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Posted on Wednesday, June 26th, 2013
Under: Assembly, Barbara Boxer, Barbara Lee, Bob Wieckowski, California State Senate, Dianne Feinstein, Ellen Corbett, Eric Swalwell, George Miller, Jackie Speier, Jared Huffman, John Garamendi, Leland Yee, Mark DeSaulnier, Mark Leno, Mike Honda, Mike Thompson, Nancy Pelosi, Nancy Skinner, Nora Campos, Paul Fong, Rich Gordon, Rob Bonta, Tom Ammiano, U.S. House, U.S. Senate, Zoe Lofgren | 40 Comments »

Did Steinberg bawl out Yee in public-records flap?

Did state Senate Democratic leaders call Sen. Leland Yee on the carpet behind closed doors last week after Yee spoke out against their proposal to water down the California Public Records Act?

State Senate President Pro Tem Darrell Steinberg says he didn’t dress down Yee; Yee won’t say. But two reliable sources – a good-government policy advocate I talked with last week at Netroots Nation, and a State Capitol expert I talked with today – say that’s exactly what happened.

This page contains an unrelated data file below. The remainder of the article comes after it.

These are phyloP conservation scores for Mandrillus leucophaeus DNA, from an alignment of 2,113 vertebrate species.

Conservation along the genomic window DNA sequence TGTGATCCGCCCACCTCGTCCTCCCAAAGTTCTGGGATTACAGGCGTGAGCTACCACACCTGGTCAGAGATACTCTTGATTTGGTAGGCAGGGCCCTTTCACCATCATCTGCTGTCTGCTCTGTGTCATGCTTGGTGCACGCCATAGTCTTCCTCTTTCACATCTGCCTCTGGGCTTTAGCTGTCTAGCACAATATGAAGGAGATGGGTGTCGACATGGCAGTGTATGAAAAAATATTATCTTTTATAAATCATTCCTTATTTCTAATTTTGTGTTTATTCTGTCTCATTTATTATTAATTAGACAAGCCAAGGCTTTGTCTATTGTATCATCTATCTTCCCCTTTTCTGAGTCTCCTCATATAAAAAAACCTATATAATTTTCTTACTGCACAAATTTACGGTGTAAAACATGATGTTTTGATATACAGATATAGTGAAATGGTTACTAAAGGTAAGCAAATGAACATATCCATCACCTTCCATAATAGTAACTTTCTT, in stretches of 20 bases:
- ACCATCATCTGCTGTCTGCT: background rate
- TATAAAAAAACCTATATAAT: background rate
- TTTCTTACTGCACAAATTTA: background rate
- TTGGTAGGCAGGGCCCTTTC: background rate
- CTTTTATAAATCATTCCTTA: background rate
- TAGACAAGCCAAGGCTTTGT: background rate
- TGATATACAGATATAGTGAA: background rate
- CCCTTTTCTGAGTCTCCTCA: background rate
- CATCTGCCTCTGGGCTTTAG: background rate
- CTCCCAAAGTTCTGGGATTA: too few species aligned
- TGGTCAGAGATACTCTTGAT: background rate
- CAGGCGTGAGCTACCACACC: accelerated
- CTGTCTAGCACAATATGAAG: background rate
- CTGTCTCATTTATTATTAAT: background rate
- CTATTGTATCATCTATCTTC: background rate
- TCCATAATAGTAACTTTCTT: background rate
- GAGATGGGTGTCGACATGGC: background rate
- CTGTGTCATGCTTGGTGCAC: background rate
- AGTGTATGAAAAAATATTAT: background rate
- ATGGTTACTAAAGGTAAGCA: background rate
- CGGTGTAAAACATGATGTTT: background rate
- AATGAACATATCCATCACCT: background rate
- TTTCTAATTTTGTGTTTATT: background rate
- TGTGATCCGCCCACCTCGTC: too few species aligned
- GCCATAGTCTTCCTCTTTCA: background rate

Darrell SteinbergThey said Steinberg, D-Sacramento, was none too pleased that Yee, D-San Francisco, spoke with me on Friday, June 14 as Thomas Peele and I prepared an article about the budget trailer bills that would’ve let local governments opt out of key parts of the public-records law.

Bad blood between Steinberg and Yee reportedly dates back to their Assembly days, as both jockeyed for leadership positions and influence. In the Senate, Steinberg has stripped Yee’s name from a few bills in recent years – including a 2009 bill to restore funding for domestic violence shelters and a 2010 bill providing relief after the San Bruno explosion – and stripped Yee of his title as assistant pro tem in 2010, in part because Yee opposed the Dems’ budget deal.